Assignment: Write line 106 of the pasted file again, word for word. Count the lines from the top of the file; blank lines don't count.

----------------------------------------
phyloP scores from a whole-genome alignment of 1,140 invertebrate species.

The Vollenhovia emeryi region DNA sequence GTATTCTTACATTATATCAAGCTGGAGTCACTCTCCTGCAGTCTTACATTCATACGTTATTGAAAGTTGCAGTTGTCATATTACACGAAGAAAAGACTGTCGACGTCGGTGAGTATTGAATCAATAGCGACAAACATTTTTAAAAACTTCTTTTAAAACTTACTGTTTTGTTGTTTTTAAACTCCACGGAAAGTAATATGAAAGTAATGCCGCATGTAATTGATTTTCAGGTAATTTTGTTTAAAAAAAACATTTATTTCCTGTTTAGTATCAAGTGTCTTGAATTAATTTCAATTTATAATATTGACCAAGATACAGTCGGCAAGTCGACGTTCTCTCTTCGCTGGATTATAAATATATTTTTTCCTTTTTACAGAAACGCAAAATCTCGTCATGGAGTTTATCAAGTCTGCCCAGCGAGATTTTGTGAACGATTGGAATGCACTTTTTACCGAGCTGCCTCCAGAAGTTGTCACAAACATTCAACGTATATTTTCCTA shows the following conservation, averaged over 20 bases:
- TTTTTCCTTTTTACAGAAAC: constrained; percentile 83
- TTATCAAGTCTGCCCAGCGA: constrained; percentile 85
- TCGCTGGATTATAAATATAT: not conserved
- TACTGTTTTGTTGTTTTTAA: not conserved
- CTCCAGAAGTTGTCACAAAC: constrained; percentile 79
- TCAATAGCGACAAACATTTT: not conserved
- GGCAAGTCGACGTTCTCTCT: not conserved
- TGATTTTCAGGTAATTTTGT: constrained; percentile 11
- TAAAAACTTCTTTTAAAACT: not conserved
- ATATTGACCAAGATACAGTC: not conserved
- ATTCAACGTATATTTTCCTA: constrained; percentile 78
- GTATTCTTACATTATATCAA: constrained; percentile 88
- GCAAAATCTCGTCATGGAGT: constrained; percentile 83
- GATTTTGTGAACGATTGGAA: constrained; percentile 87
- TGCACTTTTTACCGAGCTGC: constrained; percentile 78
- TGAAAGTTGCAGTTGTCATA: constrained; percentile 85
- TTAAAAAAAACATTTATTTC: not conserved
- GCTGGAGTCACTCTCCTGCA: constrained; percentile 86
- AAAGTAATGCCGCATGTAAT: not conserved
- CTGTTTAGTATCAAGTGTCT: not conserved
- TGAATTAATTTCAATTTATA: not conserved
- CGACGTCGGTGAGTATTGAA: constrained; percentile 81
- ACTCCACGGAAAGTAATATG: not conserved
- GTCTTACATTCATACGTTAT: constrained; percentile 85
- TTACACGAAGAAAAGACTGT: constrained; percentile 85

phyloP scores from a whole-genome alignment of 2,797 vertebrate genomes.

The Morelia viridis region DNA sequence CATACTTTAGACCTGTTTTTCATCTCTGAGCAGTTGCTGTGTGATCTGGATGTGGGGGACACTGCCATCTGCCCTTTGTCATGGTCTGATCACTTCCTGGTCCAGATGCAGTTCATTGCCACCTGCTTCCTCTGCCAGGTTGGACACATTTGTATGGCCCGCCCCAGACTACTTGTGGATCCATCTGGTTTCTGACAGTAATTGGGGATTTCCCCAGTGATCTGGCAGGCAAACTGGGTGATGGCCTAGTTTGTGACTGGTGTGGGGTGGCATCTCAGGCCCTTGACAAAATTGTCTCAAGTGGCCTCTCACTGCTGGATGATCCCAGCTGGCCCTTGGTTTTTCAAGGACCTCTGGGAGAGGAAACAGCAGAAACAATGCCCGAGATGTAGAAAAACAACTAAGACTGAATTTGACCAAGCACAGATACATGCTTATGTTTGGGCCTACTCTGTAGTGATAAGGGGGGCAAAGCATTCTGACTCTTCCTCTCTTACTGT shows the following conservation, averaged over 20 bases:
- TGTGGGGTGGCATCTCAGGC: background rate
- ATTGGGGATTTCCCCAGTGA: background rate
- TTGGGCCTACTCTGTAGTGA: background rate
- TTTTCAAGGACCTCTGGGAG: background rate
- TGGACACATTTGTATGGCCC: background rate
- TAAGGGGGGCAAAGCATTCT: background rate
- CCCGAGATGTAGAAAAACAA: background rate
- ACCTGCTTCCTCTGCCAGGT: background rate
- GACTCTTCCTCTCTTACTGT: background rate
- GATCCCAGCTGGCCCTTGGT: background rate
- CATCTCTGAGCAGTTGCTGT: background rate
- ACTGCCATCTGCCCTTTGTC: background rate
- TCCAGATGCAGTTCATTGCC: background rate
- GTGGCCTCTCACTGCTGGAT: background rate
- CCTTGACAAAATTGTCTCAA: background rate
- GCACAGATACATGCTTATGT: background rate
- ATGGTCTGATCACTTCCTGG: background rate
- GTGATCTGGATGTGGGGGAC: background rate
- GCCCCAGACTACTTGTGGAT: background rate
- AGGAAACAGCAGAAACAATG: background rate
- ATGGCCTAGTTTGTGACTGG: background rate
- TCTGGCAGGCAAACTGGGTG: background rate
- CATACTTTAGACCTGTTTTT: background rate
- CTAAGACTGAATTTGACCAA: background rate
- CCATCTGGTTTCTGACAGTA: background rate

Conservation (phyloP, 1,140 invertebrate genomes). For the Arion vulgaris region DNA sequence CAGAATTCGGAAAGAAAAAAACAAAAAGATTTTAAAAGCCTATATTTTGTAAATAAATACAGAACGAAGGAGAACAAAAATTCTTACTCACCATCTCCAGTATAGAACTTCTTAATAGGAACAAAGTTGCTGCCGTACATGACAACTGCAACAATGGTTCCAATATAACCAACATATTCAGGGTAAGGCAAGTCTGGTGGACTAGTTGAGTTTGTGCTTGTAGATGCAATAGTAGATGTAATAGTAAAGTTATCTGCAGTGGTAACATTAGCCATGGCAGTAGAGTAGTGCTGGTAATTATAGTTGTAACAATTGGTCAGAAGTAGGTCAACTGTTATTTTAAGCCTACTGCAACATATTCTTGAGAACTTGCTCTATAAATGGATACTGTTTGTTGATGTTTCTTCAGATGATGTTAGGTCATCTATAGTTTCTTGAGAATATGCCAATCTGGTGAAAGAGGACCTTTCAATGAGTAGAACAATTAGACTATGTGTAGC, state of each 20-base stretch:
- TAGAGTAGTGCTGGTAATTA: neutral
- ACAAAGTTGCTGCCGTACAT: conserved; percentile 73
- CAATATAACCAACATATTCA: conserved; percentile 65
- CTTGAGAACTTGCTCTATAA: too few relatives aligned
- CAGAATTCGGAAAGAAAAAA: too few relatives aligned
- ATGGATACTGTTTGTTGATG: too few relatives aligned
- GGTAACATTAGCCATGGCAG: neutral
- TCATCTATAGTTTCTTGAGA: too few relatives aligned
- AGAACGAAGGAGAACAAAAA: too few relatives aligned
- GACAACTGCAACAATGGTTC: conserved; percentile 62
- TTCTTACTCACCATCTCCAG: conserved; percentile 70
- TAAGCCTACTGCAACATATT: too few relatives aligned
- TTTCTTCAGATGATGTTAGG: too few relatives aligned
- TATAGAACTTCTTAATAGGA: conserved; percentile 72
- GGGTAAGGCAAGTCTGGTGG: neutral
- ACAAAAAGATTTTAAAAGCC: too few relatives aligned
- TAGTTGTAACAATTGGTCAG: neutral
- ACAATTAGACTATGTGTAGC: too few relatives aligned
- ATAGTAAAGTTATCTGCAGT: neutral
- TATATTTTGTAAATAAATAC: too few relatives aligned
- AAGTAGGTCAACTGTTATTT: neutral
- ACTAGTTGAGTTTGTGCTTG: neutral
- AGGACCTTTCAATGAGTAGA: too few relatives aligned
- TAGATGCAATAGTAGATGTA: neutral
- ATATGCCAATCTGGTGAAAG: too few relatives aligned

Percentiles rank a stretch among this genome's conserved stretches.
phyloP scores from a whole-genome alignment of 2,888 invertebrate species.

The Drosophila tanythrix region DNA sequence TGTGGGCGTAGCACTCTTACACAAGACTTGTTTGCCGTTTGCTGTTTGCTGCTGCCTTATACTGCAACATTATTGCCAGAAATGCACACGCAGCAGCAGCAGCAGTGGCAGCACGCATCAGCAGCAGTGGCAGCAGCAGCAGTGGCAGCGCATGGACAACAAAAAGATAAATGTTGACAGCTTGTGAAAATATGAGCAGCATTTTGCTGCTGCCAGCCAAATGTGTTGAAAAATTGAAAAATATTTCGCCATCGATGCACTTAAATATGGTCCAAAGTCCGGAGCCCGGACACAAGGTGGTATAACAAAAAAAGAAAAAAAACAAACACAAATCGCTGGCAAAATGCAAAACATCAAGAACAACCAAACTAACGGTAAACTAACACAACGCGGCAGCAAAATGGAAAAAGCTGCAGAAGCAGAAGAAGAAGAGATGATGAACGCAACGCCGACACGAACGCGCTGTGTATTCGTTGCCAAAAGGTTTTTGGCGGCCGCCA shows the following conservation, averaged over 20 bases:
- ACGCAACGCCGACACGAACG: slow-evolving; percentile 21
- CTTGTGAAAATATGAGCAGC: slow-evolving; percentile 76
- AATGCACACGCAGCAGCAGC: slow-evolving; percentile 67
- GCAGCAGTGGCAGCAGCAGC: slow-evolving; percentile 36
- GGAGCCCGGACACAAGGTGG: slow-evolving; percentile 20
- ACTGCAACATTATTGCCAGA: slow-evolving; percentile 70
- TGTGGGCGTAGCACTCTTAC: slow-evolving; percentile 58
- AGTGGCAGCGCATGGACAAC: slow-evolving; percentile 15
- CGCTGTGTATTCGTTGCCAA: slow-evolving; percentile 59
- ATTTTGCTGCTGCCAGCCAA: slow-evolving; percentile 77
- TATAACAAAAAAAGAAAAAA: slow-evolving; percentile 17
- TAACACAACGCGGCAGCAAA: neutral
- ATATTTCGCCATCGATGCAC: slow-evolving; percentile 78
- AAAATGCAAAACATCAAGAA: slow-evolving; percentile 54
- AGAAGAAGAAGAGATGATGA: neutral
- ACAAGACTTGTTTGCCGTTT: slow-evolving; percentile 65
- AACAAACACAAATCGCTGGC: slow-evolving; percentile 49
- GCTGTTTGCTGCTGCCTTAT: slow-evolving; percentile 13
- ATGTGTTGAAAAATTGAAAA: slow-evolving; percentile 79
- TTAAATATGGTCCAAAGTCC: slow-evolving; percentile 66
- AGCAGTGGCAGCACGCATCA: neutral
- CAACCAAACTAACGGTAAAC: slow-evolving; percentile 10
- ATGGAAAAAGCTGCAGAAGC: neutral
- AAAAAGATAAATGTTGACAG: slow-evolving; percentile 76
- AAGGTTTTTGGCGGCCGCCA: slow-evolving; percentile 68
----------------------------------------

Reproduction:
- ATGGAAAAAGCTGCAGAAGC: neutral